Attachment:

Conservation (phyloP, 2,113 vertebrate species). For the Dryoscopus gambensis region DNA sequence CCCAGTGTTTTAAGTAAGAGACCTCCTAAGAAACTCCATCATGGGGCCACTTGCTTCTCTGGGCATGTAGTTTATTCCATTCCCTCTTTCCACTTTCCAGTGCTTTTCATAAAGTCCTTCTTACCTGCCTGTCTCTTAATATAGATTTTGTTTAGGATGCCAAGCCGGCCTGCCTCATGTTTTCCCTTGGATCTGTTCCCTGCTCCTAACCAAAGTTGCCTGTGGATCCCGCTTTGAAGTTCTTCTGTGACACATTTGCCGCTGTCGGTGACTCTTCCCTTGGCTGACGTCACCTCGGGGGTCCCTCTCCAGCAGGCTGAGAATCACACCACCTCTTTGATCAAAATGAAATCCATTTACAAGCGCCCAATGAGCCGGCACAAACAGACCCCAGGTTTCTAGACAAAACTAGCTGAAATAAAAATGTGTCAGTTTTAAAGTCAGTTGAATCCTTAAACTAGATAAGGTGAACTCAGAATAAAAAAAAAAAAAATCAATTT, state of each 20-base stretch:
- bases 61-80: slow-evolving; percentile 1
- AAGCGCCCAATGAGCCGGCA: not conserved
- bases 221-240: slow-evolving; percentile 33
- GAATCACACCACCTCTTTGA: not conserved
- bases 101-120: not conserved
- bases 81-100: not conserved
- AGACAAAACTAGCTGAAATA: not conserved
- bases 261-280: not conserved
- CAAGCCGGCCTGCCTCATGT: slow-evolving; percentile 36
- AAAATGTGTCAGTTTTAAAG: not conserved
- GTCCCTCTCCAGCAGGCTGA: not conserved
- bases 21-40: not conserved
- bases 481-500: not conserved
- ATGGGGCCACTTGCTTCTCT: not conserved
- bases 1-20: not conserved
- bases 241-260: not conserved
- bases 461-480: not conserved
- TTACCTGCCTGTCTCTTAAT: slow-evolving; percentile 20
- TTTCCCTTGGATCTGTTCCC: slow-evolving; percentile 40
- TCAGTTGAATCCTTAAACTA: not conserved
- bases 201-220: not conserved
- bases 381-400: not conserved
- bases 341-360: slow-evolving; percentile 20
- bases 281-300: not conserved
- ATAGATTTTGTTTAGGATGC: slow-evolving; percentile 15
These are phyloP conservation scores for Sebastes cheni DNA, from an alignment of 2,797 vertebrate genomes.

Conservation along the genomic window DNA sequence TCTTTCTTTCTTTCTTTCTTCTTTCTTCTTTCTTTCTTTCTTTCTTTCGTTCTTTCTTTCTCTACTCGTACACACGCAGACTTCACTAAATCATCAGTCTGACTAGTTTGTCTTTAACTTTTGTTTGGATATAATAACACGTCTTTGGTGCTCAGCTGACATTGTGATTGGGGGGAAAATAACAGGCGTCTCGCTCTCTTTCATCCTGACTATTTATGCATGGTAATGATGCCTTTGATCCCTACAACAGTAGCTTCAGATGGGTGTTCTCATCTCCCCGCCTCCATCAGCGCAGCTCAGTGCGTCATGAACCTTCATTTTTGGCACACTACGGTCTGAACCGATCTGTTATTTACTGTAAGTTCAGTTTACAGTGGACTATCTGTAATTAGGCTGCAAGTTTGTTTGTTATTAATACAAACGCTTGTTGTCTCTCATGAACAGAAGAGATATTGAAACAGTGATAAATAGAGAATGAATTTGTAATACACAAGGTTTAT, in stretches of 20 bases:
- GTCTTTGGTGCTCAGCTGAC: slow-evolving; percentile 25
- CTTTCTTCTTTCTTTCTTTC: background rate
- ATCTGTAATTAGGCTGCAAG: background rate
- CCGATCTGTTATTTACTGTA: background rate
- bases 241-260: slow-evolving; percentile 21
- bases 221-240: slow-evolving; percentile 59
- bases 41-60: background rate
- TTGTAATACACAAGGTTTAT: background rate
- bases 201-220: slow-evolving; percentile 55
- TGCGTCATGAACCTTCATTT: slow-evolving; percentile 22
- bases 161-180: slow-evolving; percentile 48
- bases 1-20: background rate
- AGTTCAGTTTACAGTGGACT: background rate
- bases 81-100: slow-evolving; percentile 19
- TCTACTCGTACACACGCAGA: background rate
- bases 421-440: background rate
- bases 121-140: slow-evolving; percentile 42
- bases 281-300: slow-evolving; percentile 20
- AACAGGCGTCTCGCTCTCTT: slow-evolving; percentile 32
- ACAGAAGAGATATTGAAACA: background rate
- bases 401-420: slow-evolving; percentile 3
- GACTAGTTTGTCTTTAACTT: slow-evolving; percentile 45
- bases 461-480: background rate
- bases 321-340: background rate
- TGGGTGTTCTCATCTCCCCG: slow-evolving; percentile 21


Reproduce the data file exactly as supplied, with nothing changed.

Conservation (phyloP, 2,113 vertebrate species). For the Dryoscopus gambensis region DNA sequence CCCAGTGTTTTAAGTAAGAGACCTCCTAAGAAACTCCATCATGGGGCCACTTGCTTCTCTGGGCATGTAGTTTATTCCATTCCCTCTTTCCACTTTCCAGTGCTTTTCATAAAGTCCTTCTTACCTGCCTGTCTCTTAATATAGATTTTGTTTAGGATGCCAAGCCGGCCTGCCTCATGTTTTCCCTTGGATCTGTTCCCTGCTCCTAACCAAAGTTGCCTGTGGATCCCGCTTTGAAGTTCTTCTGTGACACATTTGCCGCTGTCGGTGACTCTTCCCTTGGCTGACGTCACCTCGGGGGTCCCTCTCCAGCAGGCTGAGAATCACACCACCTCTTTGATCAAAATGAAATCCATTTACAAGCGCCCAATGAGCCGGCACAAACAGACCCCAGGTTTCTAGACAAAACTAGCTGAAATAAAAATGTGTCAGTTTTAAAGTCAGTTGAATCCTTAAACTAGATAAGGTGAACTCAGAATAAAAAAAAAAAAAATCAATTT, state of each 20-base stretch:
- bases 61-80: slow-evolving; percentile 1
- AAGCGCCCAATGAGCCGGCA: not conserved
- bases 221-240: slow-evolving; percentile 33
- GAATCACACCACCTCTTTGA: not conserved
- bases 101-120: not conserved
- bases 81-100: not conserved
- AGACAAAACTAGCTGAAATA: not conserved
- bases 261-280: not conserved
- CAAGCCGGCCTGCCTCATGT: slow-evolving; percentile 36
- AAAATGTGTCAGTTTTAAAG: not conserved
- GTCCCTCTCCAGCAGGCTGA: not conserved
- bases 21-40: not conserved
- bases 481-500: not conserved
- ATGGGGCCACTTGCTTCTCT: not conserved
- bases 1-20: not conserved
- bases 241-260: not conserved
- bases 461-480: not conserved
- TTACCTGCCTGTCTCTTAAT: slow-evolving; percentile 20
- TTTCCCTTGGATCTGTTCCC: slow-evolving; percentile 40
- TCAGTTGAATCCTTAAACTA: not conserved
- bases 201-220: not conserved
- bases 381-400: not conserved
- bases 341-360: slow-evolving; percentile 20
- bases 281-300: not conserved
- ATAGATTTTGTTTAGGATGC: slow-evolving; percentile 15
These are phyloP conservation scores for Sebastes cheni DNA, from an alignment of 2,797 vertebrate genomes.

Conservation along the genomic window DNA sequence TCTTTCTTTCTTTCTTTCTTCTTTCTTCTTTCTTTCTTTCTTTCTTTCGTTCTTTCTTTCTCTACTCGTACACACGCAGACTTCACTAAATCATCAGTCTGACTAGTTTGTCTTTAACTTTTGTTTGGATATAATAACACGTCTTTGGTGCTCAGCTGACATTGTGATTGGGGGGAAAATAACAGGCGTCTCGCTCTCTTTCATCCTGACTATTTATGCATGGTAATGATGCCTTTGATCCCTACAACAGTAGCTTCAGATGGGTGTTCTCATCTCCCCGCCTCCATCAGCGCAGCTCAGTGCGTCATGAACCTTCATTTTTGGCACACTACGGTCTGAACCGATCTGTTATTTACTGTAAGTTCAGTTTACAGTGGACTATCTGTAATTAGGCTGCAAGTTTGTTTGTTATTAATACAAACGCTTGTTGTCTCTCATGAACAGAAGAGATATTGAAACAGTGATAAATAGAGAATGAATTTGTAATACACAAGGTTTAT, in stretches of 20 bases:
- GTCTTTGGTGCTCAGCTGAC: slow-evolving; percentile 25
- CTTTCTTCTTTCTTTCTTTC: background rate
- ATCTGTAATTAGGCTGCAAG: background rate
- CCGATCTGTTATTTACTGTA: background rate
- bases 241-260: slow-evolving; percentile 21
- bases 221-240: slow-evolving; percentile 59
- bases 41-60: background rate
- TTGTAATACACAAGGTTTAT: background rate
- bases 201-220: slow-evolving; percentile 55
- TGCGTCATGAACCTTCATTT: slow-evolving; percentile 22
- bases 161-180: slow-evolving; percentile 48
- bases 1-20: background rate
- AGTTCAGTTTACAGTGGACT: background rate
- bases 81-100: slow-evolving; percentile 19
- TCTACTCGTACACACGCAGA: background rate
- bases 421-440: background rate
- bases 121-140: slow-evolving; percentile 42
- bases 281-300: slow-evolving; percentile 20
- AACAGGCGTCTCGCTCTCTT: slow-evolving; percentile 32
- ACAGAAGAGATATTGAAACA: background rate
- bases 401-420: slow-evolving; percentile 3
- GACTAGTTTGTCTTTAACTT: slow-evolving; percentile 45
- bases 461-480: background rate
- bases 321-340: background rate
- TGGGTGTTCTCATCTCCCCG: slow-evolving; percentile 21